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Water splitting with polyoxometalate-treated photoanodes: Enhancing performance through sensitizer design

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  • John Fielden
  • Jordan M. Sumliner
  • Nannan Han
  • Yurii Geletii
  • Xu Xiang
  • Djamaladdin G. Musaev
  • Tianquan Lian
  • Craig L. Hill
<mark>Journal publication date</mark>1/06/2015
<mark>Journal</mark>Chemical Science
Number of pages13
Pages (from-to)5531-5543
Publication StatusPublished
<mark>Original language</mark>English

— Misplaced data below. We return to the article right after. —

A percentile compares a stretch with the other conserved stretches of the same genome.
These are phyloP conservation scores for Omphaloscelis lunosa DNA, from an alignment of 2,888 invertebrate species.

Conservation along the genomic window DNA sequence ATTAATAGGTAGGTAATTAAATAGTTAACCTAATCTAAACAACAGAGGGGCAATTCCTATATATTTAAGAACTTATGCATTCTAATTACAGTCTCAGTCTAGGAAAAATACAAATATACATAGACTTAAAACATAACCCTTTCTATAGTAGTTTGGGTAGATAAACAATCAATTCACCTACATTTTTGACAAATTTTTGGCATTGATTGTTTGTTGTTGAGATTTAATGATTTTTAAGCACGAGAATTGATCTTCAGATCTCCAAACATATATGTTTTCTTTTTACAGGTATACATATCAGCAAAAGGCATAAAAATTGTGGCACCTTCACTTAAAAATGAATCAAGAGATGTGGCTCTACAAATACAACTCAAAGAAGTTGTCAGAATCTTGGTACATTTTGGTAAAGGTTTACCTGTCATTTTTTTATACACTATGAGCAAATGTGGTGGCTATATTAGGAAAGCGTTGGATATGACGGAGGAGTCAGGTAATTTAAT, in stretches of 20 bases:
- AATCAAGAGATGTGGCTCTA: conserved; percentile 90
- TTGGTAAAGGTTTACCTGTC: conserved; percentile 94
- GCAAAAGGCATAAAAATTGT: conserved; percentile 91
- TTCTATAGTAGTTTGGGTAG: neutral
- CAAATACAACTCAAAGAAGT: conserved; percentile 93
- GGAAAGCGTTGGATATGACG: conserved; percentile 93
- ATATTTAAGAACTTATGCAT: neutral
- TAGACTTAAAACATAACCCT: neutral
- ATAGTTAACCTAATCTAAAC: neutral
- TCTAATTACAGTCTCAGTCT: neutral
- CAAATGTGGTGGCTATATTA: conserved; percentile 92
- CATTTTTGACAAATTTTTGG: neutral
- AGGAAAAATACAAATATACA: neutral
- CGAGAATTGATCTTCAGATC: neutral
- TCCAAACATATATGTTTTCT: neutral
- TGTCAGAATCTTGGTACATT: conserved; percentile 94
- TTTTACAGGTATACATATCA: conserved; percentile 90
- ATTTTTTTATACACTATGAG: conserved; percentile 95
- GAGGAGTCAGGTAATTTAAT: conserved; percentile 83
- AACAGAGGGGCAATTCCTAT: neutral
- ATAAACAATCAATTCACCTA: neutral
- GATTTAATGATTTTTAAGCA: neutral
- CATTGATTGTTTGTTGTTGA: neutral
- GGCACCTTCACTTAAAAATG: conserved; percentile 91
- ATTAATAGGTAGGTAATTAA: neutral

Visible light driven water oxidation has been demonstrated at near-neutral pH using photoanodes based on nanoporous films of TiO2, polyoxometalate (POM) water oxidation catalyst [Ru4O4(OH)2(H2O)4(γ-SiW10O36)2]10- (1), and both known photosensitizer [Ru(bpy)2(H4dpbpy)]2+ (P2) and the novel crown ether functionalized dye [Ru(5-crownphen)2(H2dpbpy)] (H22). Both triads, containing catalyst 1, and catalyst-free dyads, produce O2 with high faradaic efficiencies (80 to 94%), but presence of catalyst enhances quantum yield by up to 190% (maximum 0.39%). New sensitizer H22 absorbs light more strongly than P2, and increases O2 quantum yields by up to 270%. TiO2-2 based photoelectrodes are also more stable to desorption of active species than TiO2-P2: losses of catalyst 1 are halved when pH > TiO2 point-of-zero charge (pzc), and losses of sensitizer reduced below the pzc (no catalyst is lost when pH < pzc). For the triads, quantum yields of O2 are higher at pH 5.8 than at pH 7.2, opposing the trend observed for 1 under homogeneous conditions. This is ascribed to lower stability of the dye oxidized states at higher pH, and less efficient electron transfer to TiO2, and is also consistent with the 4th 1-to-dye electron transfer limiting performance rather than catalyst TOFmax. Transient absorption reveals that TiO2-2-1 has similar 1st electron transfer dynamics to TiO2-P2-1, with rapid (ps timescale) formation of long-lived TiO2(e-)-2-1(h+) charge separated states, and demonstrates that metallation of the crown ether groups (Na+/Mg2+) has little or no effect on electron transfer from 1 to 2. The most widely relevant findings of this study are therefore: (i) increased dye extinction coefficients and binding stability significantly improve performance in dye-sensitized water splitting systems; (ii) binding of POMs to electrode surfaces can be stabilized through use of recognition groups; (iii) the optimal homogeneous and TiO2-bound operating pHs of a catalyst may not be the same; and (iv) dye-sensitized TiO2 can oxidize water without a catalyst.

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